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We experience sound in our environment every day, such as the sounds from television and radio, people conversing, and traffic. Normally, we hear these sounds at safe levels that do not affect our hearing.

However, when we are exposed to harmful noise – sounds that are too loud or loud sounds that last a long time – sensitive structures in our inner ear can be damaged, causing noise-induced hearing loss. These sensitive structures, called hair cells, are small sensory cells that convert sound energy into electrical signals that travel to the brain. Once damaged, our hair cells cannot grow back.

Noise-induced hearing loss is irreversible, and there is no cure.

Noise-induced hearing loss can be caused by a one-time exposure to an intense impulse sound, such as an explosion, or by continuous exposure to loud sounds over an extended period of time, such as noise generated in a mine or factory, or those who shoot regularly.

Sound is measured in units called decibels. On the decibel scale, an increase of 10 means that a sound is 10 times more intense, or powerful. To your ears, it sounds twice as loud. The humming of a refrigerator is 45 decibels, normal conversation is approximately 60 decibels, and the noise from heavy city traffic can reach 85 decibels. A noisy factory can reach levels of up to xx decibels.

Sources of noise that can cause noise-induced hearing loss include wind noise on motorcycles, firearms, mines, factories and construction sites, which can emit sounds from 85 decibels up to 150 decibels. Long or repeated exposure to sounds at or above 85 decibels can cause hearing loss. The louder the sound, the shorter the time period before noise-induced hearing loss can occur. Sounds of less than 75 decibels, even after long exposure, are unlikely to cause hearing loss.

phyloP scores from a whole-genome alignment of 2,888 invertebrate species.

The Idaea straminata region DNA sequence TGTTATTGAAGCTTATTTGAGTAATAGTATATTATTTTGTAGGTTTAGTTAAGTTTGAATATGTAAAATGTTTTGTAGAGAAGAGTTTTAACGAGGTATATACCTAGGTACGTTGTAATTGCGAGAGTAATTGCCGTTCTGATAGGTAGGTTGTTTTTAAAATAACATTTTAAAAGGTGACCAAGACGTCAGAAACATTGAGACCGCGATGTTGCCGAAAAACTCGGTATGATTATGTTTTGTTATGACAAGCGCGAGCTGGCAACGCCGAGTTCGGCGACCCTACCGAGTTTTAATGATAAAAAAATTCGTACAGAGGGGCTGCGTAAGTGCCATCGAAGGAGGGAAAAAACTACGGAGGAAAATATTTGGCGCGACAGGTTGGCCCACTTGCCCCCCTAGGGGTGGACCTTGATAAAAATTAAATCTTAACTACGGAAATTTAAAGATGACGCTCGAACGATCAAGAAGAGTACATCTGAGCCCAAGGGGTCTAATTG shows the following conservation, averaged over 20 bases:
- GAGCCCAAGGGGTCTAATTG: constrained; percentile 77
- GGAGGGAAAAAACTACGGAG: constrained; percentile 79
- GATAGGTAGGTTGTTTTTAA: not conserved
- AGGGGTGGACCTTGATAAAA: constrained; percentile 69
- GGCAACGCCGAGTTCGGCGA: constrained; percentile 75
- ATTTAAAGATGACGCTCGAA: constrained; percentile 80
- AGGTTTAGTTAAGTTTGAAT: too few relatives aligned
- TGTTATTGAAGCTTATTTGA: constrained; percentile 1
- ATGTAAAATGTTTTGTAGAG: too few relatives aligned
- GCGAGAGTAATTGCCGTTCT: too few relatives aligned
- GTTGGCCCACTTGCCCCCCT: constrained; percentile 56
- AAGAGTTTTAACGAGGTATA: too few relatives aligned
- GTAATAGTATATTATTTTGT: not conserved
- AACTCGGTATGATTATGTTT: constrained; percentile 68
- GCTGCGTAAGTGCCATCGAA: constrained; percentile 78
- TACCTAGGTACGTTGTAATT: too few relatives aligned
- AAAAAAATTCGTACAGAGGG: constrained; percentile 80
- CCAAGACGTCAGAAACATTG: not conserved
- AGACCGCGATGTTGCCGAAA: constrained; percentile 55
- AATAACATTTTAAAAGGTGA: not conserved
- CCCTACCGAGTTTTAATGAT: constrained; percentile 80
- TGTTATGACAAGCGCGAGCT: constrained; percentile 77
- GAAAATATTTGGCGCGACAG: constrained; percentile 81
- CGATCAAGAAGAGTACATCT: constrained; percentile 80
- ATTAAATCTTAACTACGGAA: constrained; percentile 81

Exposure to harmful sounds causes damage to the hair cells as well as the auditory nerve. Impulse sound can result in immediate hearing loss that may be permanent. This kind of hearing loss may be accompanied by tinnitus – a ringing, buzzing, or roaring in the ears or head. Continuous exposure to loud noise can also damage the structure of hair cells, resulting in hearing loss and tinnitus, although the process occurs more gradually than for impulse noise.

Hearing loss and tinnitus may be experienced in one or both ears, and tinnitus may continue constantly or occasionally throughout a lifetime. Ear Institutes, situated in South Africa and Namibia offer advice on tinnitus and specialise in hearing healthcare for the entire family – click here for an Ear Institute near you.

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